On Tuesday, state Sen. Jason Brodeur, R-Sanford, today filed a bill to expand and clarify existing laws related to sibling and transition placements for children in out-of-home care.
The bill works to recognize and balance relationships young children develop with out-of-home caregivers and siblings with those of the child’s biological family members, in order to reduce trauma-related to abrupt or frequent placement changes that remove children from safe, successful placements. The bill also requires that a quick reference FACE sheet be created for each child to summarize the status of the child’s case and goals moving forward.
The bill has the support of the leadership of the chamber.
“We know that the earlier in life we can give a child a permanent living situation, the better off that child will be in the long run. In my view, we would certainly have more families willing to foster and adopt children if they didn’t have to worry about caring for a child for years, only to have the child removed from their home and sent to live with a distant relative or sibling the child has never met,” said state Senate President Wilton Simpson, R-Trilby.
“Our goal is to reduce the trauma children face when they are moved from one out-of-home placement to another. While reuniting children with members of their biological family is always a priority, our laws need to provide more clarity in recognizing that isn’t the best option for every child, or for every sibling group,” said Brodeur, who is himself adopted.
“Sibling relationships are very important, and separation from a sibling can be a very traumatic experience. The problem is that right now Florida focuses on reuniting children with biological siblings to the exclusion of other equally important relationships the child has developed,” Simpson said.
“We need a more thoughtful approach to placements, specifically with very young children, that recognize the depth of the relationship – or lack thereof – between biological relatives and siblings. Relationships between caregivers and non-biological siblings a young child has bonded within foster care can be just as, or even more important than trying to create a relationship with biological siblings or other relatives the child has never met,” continued Simpson.
“All too often, we hear horrific stories about children who fall through the cracks of Florida’s child welfare system. Creating a frequently updated FACE sheet that consolidates relevant information about the child will help ensure that any person reviewing a case file is able to easily determine what the child has been through up to that point and what needs to be done moving forward to help the child find a safe, permanent living situation as quickly as possible,” said Brodeur.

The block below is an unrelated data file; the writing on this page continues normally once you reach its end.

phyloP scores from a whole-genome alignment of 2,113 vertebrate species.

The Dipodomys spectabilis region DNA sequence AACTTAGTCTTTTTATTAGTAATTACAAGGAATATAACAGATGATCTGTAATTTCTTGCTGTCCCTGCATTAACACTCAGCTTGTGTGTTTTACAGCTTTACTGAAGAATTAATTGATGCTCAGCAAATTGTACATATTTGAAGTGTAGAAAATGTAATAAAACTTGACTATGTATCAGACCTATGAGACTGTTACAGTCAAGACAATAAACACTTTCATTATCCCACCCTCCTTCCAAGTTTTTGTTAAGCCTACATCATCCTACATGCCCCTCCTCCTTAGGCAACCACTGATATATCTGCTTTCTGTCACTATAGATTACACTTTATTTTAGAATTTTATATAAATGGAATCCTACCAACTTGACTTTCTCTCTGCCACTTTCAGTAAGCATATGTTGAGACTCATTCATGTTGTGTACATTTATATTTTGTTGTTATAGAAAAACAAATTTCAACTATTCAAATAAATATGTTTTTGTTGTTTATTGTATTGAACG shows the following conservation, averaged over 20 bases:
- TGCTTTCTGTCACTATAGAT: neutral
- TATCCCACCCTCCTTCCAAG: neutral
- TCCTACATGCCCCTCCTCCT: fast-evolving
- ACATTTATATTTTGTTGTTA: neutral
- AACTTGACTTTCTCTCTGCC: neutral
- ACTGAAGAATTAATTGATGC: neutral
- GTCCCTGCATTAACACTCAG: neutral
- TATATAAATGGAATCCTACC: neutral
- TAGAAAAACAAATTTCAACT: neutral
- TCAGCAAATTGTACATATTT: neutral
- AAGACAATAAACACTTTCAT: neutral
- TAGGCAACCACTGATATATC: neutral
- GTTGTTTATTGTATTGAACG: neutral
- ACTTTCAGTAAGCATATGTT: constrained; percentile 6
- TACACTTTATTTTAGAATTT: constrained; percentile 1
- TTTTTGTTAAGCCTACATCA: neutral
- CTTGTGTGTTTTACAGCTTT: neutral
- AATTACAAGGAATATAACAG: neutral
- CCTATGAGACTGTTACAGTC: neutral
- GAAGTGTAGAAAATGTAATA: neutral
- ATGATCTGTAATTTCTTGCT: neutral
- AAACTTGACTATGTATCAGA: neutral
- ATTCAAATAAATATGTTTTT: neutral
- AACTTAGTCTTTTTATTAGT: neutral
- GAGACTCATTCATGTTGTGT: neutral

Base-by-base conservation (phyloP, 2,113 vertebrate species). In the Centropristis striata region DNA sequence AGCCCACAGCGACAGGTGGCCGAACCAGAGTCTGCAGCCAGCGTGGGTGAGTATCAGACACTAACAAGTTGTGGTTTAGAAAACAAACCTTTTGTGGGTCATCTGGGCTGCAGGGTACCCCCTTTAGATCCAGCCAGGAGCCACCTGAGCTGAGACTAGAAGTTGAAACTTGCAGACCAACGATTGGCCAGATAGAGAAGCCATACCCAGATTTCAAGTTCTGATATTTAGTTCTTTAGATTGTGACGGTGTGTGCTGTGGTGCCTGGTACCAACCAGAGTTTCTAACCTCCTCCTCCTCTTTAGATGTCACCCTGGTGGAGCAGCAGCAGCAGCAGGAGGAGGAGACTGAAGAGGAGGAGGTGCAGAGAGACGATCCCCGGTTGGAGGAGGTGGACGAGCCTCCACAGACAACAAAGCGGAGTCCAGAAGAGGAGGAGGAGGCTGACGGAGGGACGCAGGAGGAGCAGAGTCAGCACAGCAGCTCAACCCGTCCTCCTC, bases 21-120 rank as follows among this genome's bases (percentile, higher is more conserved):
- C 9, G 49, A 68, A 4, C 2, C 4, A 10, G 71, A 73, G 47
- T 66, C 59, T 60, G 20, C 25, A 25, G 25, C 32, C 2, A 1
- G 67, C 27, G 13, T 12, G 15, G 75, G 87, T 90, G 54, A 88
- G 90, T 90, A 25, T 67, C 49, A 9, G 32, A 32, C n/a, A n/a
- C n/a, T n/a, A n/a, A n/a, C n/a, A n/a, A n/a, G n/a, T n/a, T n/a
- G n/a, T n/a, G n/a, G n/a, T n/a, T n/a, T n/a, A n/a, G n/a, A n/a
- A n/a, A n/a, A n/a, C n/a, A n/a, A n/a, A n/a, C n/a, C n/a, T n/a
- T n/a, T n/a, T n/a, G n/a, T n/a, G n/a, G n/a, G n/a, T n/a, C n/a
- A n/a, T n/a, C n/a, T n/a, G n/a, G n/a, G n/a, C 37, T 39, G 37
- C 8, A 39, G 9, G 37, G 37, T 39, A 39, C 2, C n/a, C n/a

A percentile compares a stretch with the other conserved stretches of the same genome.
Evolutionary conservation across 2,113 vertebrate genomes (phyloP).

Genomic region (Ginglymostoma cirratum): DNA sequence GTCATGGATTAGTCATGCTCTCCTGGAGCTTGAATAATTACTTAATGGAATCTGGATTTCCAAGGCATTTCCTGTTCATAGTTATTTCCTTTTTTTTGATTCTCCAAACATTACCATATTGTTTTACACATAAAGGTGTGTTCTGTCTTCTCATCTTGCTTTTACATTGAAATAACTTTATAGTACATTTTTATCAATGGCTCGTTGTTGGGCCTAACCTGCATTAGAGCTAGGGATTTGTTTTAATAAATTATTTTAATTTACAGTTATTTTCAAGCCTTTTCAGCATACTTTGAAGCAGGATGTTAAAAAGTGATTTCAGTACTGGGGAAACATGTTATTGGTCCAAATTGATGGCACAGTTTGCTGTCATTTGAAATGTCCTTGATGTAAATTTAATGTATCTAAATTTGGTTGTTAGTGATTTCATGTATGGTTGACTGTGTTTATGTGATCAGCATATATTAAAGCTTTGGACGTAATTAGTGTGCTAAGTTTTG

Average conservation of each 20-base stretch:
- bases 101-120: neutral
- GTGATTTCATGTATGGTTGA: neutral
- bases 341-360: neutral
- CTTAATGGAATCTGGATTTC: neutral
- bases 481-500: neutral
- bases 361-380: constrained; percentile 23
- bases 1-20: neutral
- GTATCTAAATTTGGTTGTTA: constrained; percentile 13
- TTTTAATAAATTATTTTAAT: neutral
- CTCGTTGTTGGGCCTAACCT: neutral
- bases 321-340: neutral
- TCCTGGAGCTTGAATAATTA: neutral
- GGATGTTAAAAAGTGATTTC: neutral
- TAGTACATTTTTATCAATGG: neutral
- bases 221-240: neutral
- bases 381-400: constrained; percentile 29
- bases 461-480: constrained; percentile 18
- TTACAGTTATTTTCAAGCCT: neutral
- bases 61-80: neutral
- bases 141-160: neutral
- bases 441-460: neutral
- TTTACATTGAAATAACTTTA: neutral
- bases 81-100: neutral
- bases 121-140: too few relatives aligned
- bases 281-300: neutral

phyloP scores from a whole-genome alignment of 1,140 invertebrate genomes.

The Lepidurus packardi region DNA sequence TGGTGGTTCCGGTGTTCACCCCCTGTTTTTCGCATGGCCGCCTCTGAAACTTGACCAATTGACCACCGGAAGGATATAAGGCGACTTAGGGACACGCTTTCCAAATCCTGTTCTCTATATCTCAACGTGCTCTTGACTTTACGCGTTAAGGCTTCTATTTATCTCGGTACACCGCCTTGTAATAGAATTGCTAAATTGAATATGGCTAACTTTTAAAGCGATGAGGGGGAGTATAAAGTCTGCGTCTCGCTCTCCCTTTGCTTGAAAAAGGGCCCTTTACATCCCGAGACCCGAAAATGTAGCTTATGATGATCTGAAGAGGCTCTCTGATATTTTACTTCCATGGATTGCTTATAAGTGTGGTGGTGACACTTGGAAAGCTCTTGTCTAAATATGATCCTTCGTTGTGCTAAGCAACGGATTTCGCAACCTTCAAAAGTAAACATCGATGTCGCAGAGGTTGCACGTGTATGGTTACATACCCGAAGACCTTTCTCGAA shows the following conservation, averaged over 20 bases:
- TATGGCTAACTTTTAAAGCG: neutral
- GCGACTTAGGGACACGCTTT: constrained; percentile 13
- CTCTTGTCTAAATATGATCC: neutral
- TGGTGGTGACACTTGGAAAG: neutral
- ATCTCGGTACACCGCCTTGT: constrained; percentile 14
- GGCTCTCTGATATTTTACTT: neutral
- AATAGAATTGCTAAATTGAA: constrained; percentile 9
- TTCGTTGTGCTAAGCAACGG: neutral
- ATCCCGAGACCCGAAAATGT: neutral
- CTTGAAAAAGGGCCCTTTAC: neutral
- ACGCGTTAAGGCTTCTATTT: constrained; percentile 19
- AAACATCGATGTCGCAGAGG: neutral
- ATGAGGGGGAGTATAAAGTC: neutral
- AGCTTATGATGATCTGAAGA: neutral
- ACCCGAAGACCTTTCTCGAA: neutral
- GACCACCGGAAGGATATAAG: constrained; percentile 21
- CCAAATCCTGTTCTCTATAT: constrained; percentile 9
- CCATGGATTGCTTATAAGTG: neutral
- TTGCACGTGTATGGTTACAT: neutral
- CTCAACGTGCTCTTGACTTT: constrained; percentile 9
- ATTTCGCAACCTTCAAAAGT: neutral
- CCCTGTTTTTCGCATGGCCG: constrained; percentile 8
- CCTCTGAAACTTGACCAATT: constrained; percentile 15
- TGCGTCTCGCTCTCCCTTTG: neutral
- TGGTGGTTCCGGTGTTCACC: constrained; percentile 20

The bill requires the Department of Children and Families (DCF) and Community-Based Care entities (CBCs) to develop a “FACE sheet,” for each in Florida’s child welfare system. The sheet must include specific data points related to the child’s case, for the DCF and the CBCs to keep in the dependency case file, including details on each transition the child has experienced since the initial placement. The FACE sheet must be updated at least once a month.
Currently, Florida’s Department of Juvenile Justice (DJJ) uses a “FACE sheet” for each child in the delinquency system for quick reference on demographic information, placement history, charges and arrest history, court orders, etc. Other states, including Iowa and Virginia, have implemented FACE sheets for child welfare cases.
Florida law currently acknowledges the importance of maintaining and strengthening sibling bonds as a key component to child well-being and a successful permanent placement for a child. Specifically, Section 39.522, F.S., currently establishes criteria for the court to consider when determining whether a change of custody is appropriate, including that the court must consider the sibling relationship regardless of the depth of the bond between the siblings.
The legislation creates consistency by specifying how the DCF and the CBCs must handle placement and transition of sibling groups at all points of the dependency process. Specifically, the bill outlines factors to consider when determining placement for child under three years of age who is part of a sibling group. The bill requires the court to balance the benefit of the bonds of the child with the caregiver or the sibling, as opposed to prioritizing the relationship between siblings over other relationships. The legislation also provides specified provisions for maintaining contact when siblings are separated.
Transition planning is critical for children whether they are being moved to another temporary setting or to potentially permanent families. Florida law does not currently provide a centralized section of law detailing procedures for how a child is to be transitioned between placements throughout the dependency process.
The legislation provides additional factors for the court to consider when determining changes of custody. The bill creates a rebuttable presumption that more equally balances the express wishes of a biological parent, relative, or caregiver of a sibling with other important factors. Specifically, the bill clarifies that the best interest of the child is to continue the current placement when reunification is not a permanent option, the child has resided in the same placement for a specified time frame, or if the custodian in the current placement is eligible for consideration as an adoptive parent or permanent custodian.